Today it was a bit rainy but rather than the kids stay in the flat at Namadi to play video games and cards, I offered to take them to the Hibiscus Festival - each of us wearing raincoats and carrying a big brown umbrella. Not that it was raining heavy. The $5 taxi ride seemed reasonable to as far as Government Buildings where we had arranged to wait for my son’s lunch break. We waited outside the Suva Court with the nicely dressed people coming and going and my grandkids lolling about. (Two actual grandsons, the others children of my niece so I was Grandma to all of them – Mereoni, 13, Elijah, 10, Jordan 11, Andrew 9. We bought roti and curry parcels and hamburgers for lunch. The stalls looked very elegant as blue and white (I think) strong tents and of course the kids wanted to quickly go on the rides – ferris wheel – there were at least three of them, octopus, sizzler, roller-coaster, etc. $2 a ride and a few free ones. They were allowed only one ride each. Albert Park looked neat and tidy and there was a small crowd.
My plan was mainly to take them to the Museum (the old teacher streak in me surfacing) and I found a neat clean toilet at the entrance to Thurston Gardens. The kids were well-behaved and attentive in the Museum and very talkative about the historical and cultural items. I went into ‘know-all’ teacher mode. The kids had only been there once before they told me. Some other time I’ll try and go back to draw some of the items. There was also a room full of contemporary women’s costumes made from masi and art exhibition of watercolours was interesting. The Museum has a website.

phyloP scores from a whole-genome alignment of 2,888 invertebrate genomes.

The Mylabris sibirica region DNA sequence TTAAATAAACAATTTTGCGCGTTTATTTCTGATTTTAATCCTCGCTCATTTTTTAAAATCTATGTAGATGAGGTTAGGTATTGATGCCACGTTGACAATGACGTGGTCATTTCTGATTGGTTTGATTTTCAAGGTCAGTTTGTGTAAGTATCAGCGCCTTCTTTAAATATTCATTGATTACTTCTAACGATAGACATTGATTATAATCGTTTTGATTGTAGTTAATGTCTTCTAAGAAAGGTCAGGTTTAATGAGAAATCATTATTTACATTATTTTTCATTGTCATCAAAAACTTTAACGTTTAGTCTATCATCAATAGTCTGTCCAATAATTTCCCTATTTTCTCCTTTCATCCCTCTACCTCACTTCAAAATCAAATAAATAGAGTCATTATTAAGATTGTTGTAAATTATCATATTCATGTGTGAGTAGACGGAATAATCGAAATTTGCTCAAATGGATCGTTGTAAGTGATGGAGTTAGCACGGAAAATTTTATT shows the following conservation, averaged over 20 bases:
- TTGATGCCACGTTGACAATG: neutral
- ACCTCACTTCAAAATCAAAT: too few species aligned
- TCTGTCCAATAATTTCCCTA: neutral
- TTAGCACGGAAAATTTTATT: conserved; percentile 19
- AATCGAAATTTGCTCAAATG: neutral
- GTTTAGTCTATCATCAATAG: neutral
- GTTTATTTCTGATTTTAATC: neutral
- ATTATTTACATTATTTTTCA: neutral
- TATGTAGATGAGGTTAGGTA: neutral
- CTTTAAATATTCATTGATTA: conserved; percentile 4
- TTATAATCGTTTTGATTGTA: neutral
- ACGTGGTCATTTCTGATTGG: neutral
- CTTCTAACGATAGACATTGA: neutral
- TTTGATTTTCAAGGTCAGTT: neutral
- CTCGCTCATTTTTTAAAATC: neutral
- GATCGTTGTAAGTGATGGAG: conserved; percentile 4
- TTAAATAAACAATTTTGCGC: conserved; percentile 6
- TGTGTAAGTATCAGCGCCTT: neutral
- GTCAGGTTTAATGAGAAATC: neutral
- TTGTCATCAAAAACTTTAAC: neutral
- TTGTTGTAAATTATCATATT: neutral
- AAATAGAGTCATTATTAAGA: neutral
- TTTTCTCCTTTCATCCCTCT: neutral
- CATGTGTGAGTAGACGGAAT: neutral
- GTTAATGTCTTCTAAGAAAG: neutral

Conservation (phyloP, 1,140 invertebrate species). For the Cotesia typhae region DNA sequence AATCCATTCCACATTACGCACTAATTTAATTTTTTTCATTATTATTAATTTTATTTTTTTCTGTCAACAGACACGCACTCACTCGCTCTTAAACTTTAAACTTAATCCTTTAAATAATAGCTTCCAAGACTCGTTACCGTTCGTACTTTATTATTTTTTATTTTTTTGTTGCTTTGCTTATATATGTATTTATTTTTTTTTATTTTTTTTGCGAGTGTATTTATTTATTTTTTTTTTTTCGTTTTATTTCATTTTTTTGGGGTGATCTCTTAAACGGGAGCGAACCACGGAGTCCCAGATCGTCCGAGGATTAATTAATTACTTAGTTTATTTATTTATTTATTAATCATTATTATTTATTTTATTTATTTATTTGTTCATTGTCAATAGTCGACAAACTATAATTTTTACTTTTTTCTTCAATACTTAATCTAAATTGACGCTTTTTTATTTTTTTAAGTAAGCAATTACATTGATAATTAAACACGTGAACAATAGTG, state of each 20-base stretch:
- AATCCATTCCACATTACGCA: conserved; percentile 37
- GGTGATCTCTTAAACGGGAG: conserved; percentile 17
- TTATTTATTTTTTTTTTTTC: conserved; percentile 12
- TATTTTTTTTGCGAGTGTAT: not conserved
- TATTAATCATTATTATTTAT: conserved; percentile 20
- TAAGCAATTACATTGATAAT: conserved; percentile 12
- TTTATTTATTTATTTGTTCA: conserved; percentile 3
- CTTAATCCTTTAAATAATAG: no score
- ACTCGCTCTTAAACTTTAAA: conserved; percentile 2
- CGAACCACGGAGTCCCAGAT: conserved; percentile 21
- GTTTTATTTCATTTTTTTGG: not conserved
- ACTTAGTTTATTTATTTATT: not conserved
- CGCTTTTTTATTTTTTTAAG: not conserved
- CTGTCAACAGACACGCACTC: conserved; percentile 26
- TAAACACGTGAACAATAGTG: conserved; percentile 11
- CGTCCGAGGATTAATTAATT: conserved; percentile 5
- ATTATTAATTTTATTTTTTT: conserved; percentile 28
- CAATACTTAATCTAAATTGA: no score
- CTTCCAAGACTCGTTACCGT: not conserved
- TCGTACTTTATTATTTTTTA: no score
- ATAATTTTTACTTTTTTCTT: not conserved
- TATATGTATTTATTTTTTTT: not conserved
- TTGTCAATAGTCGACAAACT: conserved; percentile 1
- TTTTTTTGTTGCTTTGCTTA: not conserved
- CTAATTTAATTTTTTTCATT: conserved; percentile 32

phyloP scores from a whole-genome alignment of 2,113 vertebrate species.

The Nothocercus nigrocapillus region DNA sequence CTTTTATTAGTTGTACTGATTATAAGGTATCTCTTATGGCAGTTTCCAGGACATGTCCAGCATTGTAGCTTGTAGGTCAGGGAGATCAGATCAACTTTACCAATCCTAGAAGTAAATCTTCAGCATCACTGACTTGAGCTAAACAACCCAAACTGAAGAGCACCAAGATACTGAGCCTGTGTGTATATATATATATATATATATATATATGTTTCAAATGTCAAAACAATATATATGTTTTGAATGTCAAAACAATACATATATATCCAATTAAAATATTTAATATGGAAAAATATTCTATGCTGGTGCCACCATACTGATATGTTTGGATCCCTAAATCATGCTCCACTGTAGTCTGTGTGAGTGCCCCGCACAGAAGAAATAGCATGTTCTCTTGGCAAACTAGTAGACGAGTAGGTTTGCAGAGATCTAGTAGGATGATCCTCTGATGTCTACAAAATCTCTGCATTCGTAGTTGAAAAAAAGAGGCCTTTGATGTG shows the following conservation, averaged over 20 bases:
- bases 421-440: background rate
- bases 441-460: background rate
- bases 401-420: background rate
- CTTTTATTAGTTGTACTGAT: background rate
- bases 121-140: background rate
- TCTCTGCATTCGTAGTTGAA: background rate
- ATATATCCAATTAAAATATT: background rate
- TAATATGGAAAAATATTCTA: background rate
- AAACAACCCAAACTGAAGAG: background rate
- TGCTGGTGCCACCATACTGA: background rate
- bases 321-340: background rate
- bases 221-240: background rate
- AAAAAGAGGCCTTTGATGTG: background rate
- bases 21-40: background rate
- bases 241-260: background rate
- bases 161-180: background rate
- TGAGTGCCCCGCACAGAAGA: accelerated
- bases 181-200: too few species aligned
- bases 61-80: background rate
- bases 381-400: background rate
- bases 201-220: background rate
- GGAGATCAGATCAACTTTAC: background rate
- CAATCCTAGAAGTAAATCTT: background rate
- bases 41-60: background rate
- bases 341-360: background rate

Then we returned to Albert Park for another ride and the crowd was getting bigger. By 3 p.m. Grandma was tired so we got taxi back to our ‘home’. The Fiji Museum has an excellent website.
Meanwhile Peceli spent the morning at the Methodist Conference at Centenary Church then Furnival Park with the choir competition and stalls, meeting many old friends and some new ones. One group generously gave him some cultural artifacts from Nadroga which is a precious gift.